Police Federation

Case study: "The biggest issue is talking about it"

Gary Cable was a Roads Policing and then Firearms Officer with Essex Police. He has retired from the force due to his mental health issues.

Gary Cable

Gary Cable

During my time with Essex Police I went to numerous fatal collisions. I think you get to a point where the brain can only take so much – but for me there were two particular incidents that were shown to have triggered my issues.

One of them was seeing a murder when I was off-duty outside of my house. A guy was getting picked up for work and was shot. I saw him standing over the victim firing the second round, and my wife and I both rushed outside to help, so I had to deal with the aftermath of that.

Essex Police were good – they gave me some therapy. I went back to work but what came out of the process was that it was only partly successful.

Police forces need to invest more money and time in the beginning, rather than going through the token six sessions of Cognitive Behavioural Therapy. In reality I probably needed 15 or 20 sessions; that might have lessened the impact and I might not have ended up going down the retirement process. I knew I wasn’t right, especially in armed policing. It is predominately a macho environment and Authorised Firearms Officers by their nature are ‘put up, shut up’ type people, and they have to deal with the hardest criminals and terrorists, so you just knuckle down. In that environment, you don’t want to say anything.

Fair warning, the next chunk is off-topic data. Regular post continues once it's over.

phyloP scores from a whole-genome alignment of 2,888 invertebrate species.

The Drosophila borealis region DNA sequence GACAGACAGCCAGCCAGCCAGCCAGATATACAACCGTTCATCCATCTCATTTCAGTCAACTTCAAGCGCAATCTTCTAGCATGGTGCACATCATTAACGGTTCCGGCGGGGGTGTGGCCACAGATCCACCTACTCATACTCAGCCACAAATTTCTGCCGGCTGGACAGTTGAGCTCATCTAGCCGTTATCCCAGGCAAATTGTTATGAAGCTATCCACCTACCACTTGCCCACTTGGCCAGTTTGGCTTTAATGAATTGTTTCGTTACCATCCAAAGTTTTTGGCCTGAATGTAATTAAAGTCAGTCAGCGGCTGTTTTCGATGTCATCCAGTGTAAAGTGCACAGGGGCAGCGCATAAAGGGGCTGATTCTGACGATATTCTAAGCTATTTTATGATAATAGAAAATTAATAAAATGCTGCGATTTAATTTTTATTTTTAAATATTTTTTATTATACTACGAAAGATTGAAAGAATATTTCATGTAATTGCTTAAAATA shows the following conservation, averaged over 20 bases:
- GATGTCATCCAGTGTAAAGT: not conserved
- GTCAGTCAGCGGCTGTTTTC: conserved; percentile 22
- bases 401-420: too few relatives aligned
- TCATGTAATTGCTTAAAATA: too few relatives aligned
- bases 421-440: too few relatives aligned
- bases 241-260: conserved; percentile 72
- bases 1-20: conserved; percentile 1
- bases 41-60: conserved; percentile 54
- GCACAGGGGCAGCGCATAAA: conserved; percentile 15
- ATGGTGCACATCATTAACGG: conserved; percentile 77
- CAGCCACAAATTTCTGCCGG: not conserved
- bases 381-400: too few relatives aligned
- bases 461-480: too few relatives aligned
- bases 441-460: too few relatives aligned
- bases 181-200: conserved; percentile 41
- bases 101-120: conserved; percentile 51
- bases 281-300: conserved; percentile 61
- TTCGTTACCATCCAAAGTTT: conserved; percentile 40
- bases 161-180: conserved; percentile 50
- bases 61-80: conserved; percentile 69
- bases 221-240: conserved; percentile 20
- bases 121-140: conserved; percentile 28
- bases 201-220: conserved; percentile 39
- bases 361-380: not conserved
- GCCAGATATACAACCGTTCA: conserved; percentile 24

The biggest issue is talking about it. We need to break down the barriers and have officers be able to stand up and talk about things and not be ashamed.

The cracks were clear for me because supervisors were referring to me as a Walter Mitty character and lazy, but if there was some training perhaps they might have been able to identify problems that I wasn’t seeing.

It was only when I got taken out of it and ended up on restricted duties that I looked back and realised I wasn’t quite right. When you’re in the thick of it, you don’t actually realise because jobs are coming in and you just get on with it.

I think there needs to be more training for supervisors, they aren’t aware of the mental health issues and unfortunately if you start slightly underperforming because you’re not well, the shift has targets to reach and you can become a bit of a burden.

With PTSD you have an avoidance of things that might have caused it, and that also is applicable to locations. Every time I would see a medical adviser, it was in a police building, every time my supervisors wanted a meeting it was in a police building, but I found it really hard to go back into a police station because I was seeing it as the root of my problems.

The Federation has been good. I still talk to the Fed reps and meet with them, but aside from that there’s nothing. I’m out in the big wide world, there’s no retraining. I can’t be a police officer; I can go and do an admin job somewhere, but there’s no resettlement course or anything to help officers move on with life.

Without the Police Firearms Officers’ Association, I probably would have gone under. The PFOA have been great, but unfortunately, because forces’ occupational health services are being cut, they are on limited budgets so they rely on the charities and the common ground they need to work together on is mental health.

Follow Gary on Twitter @gazcabes

Do you need help?

The Police Federation of England and Wales has signed the Mind Blue Light Time to Change pledge to commit to challenging mental health stigma and promote positive wellbeing within the police service. Read more about this, our Welfare Support Programme and how you can get help at polfed.org/mentalhealth.

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